The Knicks Want to Hire Phil Jackson; Nebraska's Littlest Bookie

This article is from the archive of our partner .

Today in sports: Baylor basketball coach Scott Drew is unloved by his peers, the Buffalo Bills have made Mario Williams one of the richest players in NFL history, and Daniel Snyder and Jerry Jones are mulling a lawsuit against the NFL.

New York Knicks owner/messer-upper James Dolan apparently would very much like to hire Phil Jackson to replace freshly-resigned head coach Mike D'Antoni. Jackson won nine NBA titles as coach of the Lakers and Bulls and played for the Knicks for 11 years, so hypothetically, he would be a perfect fit. But he's also 66-years-old, the proud owner of a prosthetic hip, and rich enough to be able to pick-and-choose when it comes to a possible return to the sideline. Plus, the Knicks have tried and failed to hire Jackson on two previous occasions. None of which means it can't happen this time. We're just saying Knick fans shouldn't get their hopes up. [New York Post]

Baylor University men's basketball Scott Drew is a bad man. Well not bad, per se: he's just disliked by his peers in the coaching fraternity because he's an aggressive recruiter and "a bench coach who can’t get out of his own way." Which you think would make the other coaches happy, but it doesn't. Nobody seems to want to go on the record about exactly it is they dislike about Drew, but apparently he's been known to tell recruits how many malls there are in Waco (two) and bring up Google Maps to show them the Branch Dividian Compound was not particularly close to campus. Yup, that Scott Drew sounds like a real monster.  [The Washington Post]

Recommended Reading

This is Max Kohll. Max is 11-years-old. Max lives in Omaha. Max thinks the North Carolina Tar Heels are going to win the NCAA basketball tournament this year. Max started an NCAA tournament pool at his school, charging peers five dollars to submit an entry. Max was fair in how he administered the rules -- half the pot went to the winner, with the second and third place finisher divvying up the rest of the pot -- but his principal objected. So, is Max the world's littlest bookie, or is his principal a March Madness-killing stick-in-the-mud? You decide. We have. (And please note, we don't use bookie in the pejorative: we admire Max's ingenuity. Many years ago, some of us were Max Kohlls of our fifth-grade classrooms, and you can bet we were keeping 25% of the take, as a handling fee.)   [Omaha World-Herald]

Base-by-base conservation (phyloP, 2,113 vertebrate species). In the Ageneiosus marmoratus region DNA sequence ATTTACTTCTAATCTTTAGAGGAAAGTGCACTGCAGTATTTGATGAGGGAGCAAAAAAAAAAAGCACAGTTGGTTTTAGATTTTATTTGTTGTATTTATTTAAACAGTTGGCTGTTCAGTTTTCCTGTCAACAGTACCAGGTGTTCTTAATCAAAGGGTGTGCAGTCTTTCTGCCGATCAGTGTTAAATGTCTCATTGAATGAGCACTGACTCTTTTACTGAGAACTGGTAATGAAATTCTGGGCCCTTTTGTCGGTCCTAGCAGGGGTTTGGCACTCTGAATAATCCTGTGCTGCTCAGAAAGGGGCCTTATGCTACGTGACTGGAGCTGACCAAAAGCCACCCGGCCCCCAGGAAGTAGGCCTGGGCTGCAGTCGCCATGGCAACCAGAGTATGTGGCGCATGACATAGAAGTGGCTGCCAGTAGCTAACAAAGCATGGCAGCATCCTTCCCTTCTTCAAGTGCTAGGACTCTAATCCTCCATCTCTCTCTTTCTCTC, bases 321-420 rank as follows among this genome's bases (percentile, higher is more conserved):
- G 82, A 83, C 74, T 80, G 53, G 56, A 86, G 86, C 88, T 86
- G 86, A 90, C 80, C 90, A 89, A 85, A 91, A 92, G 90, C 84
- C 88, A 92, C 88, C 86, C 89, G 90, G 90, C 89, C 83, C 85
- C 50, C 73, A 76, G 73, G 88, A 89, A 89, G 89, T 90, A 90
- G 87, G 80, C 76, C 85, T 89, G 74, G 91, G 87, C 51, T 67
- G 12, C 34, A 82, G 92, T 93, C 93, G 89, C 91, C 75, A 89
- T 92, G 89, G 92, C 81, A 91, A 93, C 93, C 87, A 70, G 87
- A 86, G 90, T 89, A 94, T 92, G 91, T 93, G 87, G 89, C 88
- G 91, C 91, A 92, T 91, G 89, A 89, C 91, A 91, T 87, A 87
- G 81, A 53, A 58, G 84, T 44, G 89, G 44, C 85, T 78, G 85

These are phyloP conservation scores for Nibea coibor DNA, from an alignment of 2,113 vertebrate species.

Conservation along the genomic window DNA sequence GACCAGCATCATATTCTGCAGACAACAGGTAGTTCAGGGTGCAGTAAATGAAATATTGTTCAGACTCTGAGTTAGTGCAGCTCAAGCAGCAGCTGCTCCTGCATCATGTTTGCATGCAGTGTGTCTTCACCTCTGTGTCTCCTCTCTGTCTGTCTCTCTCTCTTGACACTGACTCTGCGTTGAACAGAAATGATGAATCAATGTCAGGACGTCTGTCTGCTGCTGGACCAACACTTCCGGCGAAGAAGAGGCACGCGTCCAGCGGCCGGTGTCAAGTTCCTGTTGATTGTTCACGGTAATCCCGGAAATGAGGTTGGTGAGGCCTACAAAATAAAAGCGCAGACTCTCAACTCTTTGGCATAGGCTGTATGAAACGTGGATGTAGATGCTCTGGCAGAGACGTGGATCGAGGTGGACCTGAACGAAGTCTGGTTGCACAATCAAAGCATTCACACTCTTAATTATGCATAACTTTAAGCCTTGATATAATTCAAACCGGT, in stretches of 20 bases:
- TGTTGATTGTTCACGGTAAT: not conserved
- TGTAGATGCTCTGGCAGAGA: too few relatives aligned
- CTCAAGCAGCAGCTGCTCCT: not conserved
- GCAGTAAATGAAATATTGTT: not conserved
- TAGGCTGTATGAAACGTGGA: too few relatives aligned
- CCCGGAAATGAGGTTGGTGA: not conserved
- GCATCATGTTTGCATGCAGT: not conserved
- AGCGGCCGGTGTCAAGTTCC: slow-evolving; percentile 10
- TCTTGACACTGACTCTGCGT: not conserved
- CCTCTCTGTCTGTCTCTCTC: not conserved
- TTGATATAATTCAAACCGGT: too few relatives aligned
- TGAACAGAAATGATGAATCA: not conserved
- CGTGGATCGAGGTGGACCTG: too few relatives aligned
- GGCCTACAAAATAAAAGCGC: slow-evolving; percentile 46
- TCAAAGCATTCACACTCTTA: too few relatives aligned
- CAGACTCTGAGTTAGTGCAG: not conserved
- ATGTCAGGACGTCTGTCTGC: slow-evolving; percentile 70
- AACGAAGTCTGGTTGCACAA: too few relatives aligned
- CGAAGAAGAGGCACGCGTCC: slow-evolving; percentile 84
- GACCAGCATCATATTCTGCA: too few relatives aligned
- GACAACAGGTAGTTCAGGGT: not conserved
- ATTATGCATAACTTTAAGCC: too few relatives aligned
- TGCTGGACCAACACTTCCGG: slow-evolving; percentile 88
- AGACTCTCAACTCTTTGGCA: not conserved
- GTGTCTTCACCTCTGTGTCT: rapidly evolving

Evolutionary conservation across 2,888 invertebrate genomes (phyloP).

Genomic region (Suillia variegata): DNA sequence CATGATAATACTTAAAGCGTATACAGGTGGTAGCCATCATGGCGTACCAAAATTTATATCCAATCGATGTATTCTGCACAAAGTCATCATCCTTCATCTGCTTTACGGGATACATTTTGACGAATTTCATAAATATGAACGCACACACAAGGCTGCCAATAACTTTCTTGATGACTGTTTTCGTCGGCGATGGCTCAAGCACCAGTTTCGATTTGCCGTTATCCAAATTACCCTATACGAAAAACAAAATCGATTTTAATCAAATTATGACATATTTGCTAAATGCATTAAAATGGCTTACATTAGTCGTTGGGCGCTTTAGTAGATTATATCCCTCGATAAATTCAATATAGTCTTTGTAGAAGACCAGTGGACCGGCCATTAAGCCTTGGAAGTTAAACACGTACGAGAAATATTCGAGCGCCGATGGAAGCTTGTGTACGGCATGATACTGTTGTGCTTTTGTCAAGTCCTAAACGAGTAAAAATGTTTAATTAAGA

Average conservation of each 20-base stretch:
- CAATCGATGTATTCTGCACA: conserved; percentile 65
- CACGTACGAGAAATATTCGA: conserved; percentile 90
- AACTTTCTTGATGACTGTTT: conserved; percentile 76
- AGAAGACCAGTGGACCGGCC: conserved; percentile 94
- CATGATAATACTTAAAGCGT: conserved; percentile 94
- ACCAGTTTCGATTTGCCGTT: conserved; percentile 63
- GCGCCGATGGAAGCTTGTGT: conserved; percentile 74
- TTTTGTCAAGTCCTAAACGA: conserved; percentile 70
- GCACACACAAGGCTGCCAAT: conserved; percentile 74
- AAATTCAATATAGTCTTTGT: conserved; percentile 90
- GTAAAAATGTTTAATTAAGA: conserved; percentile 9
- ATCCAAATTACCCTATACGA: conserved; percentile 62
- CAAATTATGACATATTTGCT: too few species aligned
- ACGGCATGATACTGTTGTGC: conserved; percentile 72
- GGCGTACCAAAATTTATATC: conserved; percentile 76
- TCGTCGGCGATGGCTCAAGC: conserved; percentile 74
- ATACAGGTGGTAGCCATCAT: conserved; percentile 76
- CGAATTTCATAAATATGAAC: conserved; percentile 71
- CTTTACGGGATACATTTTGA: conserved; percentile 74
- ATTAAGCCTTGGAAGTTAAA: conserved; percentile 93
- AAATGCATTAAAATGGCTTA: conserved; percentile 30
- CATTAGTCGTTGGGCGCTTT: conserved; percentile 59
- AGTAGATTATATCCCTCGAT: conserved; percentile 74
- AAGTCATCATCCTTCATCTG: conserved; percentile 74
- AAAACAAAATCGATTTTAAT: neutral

Former number one overall pick Mario Williams is the second NFL player in as many days to be given a contract with more than $50 million in guaranteed money, courtesy of the Buffalo Bills. Williams's contract reportedly has a maximum value of $100 million -- the most ever for a defensive player -- which is impressive, but still $32 million less than the new the Detroit Lions gave Calvin Johnson yesterday.  [Houston Chronicle]

If the NFL expected the Washington Redskins and Dallas Cowboys to just accept being docked millions of dollars in salary cap space hours before the start of free agency without raising any objections, they might -- might -- have thought wrong. A source says club owners Daniel Snyder and Jerry Jones are "exploring all options for challenging the decision," which could mean a messy lawsuit is in the works. The problem with such an approach, as Pro Football Talk editor Mike Florio notes, is that by just filing a lawsuit, Snyder and Jones will basically be admitting that NFL teams colluded to fix salaries during the uncapped 2010 season. That could lead to a, hm, sticky situation during future labor negotiations with the NFL Players' Association. [PFT]

This article is from the archive of our partner The Wire.